For once it is not out fault. Even though we are negotiating terms for exiting the European Union (see Brexit Briefing June 201730 June 2017 NIPC News) we remain on course to ratify the UPC Agreement well before we go. The last legislative hurdle is the ratification of the Protocol on Privileges and Immunities of the Unified Patent Court and that will be done by The Unified Patent Court (Immunities and Privileges) Order 2017 a draft of which has been laid before Parliament together with an explanatory memorandum.

The holdup seems to have been caus…

Brexit Briefing June 2017

Standard YouTube Licence

Jane Lambert

A lot has happened since my last Brexit briefing in January 2017:

HMG has published its white papers on exiting from, and new partnership with, the European Union and its "great repeal bill";The Prime Minister sought unsuccessfully to take advantage of a massive lead in the opinion polls to increase her parliamentary majority in order to strengthen her hand in the Brexit negotiations;Negotiations have commenced between the British government and the EU and terms of reference have been agreed;The Commission's Art 50 Task Force has created a very useful microsite on the Brexit negotiations with some very useful publications including position papers on ongoing judicial and administrative procedures and  Judicial Cooperation in Civil and Commercial Matters;The Queen's speech has survived an amendment requiring the UK to remain in the customs union and single market but not without a substantial rebellion on the Labour benches and the …

Mrs. May is right - sometimes a bad deal really is worse than no deal

Jane Lambert

It is hard not to feel a little bit sorry for Mr Ray Dorset, the lead singer of Mungo Jerry, whose case I discussed yesterday in Music and Entertainment Law: Music Contracts - Editions Musicales Alpha S.A.R.L. v Universal Music Publishing Ltd and Others28 June 2017 NIPC Law. Mr Dorset wrote the words of the hit song Alright, Alright, Alrightfromwhich he might reasonably have expected a shed load of money as it reached number 3 in the charts. Instead, he has been ordered to pay £33,600 plus costs to a company run by a former business associate of his former manager.  It could have been even worse for Mr Dorset as a claim by that company against him for breach of contract might well have succeeded.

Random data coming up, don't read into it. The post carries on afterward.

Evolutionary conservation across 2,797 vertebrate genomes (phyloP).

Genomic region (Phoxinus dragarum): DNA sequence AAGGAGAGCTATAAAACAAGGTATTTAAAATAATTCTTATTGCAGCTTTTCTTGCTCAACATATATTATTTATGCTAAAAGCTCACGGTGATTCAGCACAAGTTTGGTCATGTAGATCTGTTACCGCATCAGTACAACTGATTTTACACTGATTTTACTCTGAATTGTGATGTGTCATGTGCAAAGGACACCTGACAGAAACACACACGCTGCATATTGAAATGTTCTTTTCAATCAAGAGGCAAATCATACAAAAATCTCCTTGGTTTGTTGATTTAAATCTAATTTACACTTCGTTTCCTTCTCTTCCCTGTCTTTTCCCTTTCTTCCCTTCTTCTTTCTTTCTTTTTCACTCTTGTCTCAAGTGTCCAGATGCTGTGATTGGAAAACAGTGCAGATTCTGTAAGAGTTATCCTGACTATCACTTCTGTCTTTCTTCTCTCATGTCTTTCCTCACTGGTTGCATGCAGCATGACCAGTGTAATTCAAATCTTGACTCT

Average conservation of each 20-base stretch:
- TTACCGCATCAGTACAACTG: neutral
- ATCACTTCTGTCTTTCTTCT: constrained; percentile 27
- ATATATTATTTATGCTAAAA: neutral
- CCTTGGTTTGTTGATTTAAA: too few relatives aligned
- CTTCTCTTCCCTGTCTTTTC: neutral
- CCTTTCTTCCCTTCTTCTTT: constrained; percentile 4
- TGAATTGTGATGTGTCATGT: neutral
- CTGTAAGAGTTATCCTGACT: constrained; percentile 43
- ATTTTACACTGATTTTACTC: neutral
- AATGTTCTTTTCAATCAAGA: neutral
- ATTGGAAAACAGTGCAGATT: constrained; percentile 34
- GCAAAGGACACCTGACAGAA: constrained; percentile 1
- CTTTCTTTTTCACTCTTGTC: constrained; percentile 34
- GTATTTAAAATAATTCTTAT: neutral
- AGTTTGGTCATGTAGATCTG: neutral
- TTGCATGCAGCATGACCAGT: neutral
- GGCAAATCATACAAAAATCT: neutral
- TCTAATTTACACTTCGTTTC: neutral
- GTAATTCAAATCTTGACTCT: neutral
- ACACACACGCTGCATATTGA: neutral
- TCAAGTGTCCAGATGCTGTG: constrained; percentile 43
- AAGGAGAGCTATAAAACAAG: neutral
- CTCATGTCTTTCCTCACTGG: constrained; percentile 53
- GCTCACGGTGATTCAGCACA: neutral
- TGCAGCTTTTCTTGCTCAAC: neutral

So how did he find himself in that position?  Well, his first problem was that he tried to record a song without first getting the permission of the company that owned the copyright in the music to do so.  It should have been easy enough to obtain that permission. The tune had al…

What is the Midlands Engine and how does it affect IP?

Jane Lambert

I have started a Midlands Engine resource page in NIPC East Midlands that is similar to the Northern Powerhouse resource page in IP Northwest.  The term is used in relation to a set of initiatives that were announced by Philip Hammond MP, the Chancellor of the Exchequer, in The Midlands Engine Strategyon 9 March 2017. There is also a Midlands Engine Partnership with a website and a number of publications.

As to the relevance to IP, I wrote:

"The support of enterprise and innovation should result in the creation of more inventions and other intellectual assets as well as funding for development and marketing. Licences will be required to deploy technologies that will improve connectivity and raise productivity."

I have begun a short bibliography which includes my article on The Midlands Engineof 7 Dec 2015 NIPC East Midlands.

Call me on +44 (0)20 7404 5252 or send me a message on my contact form for further information,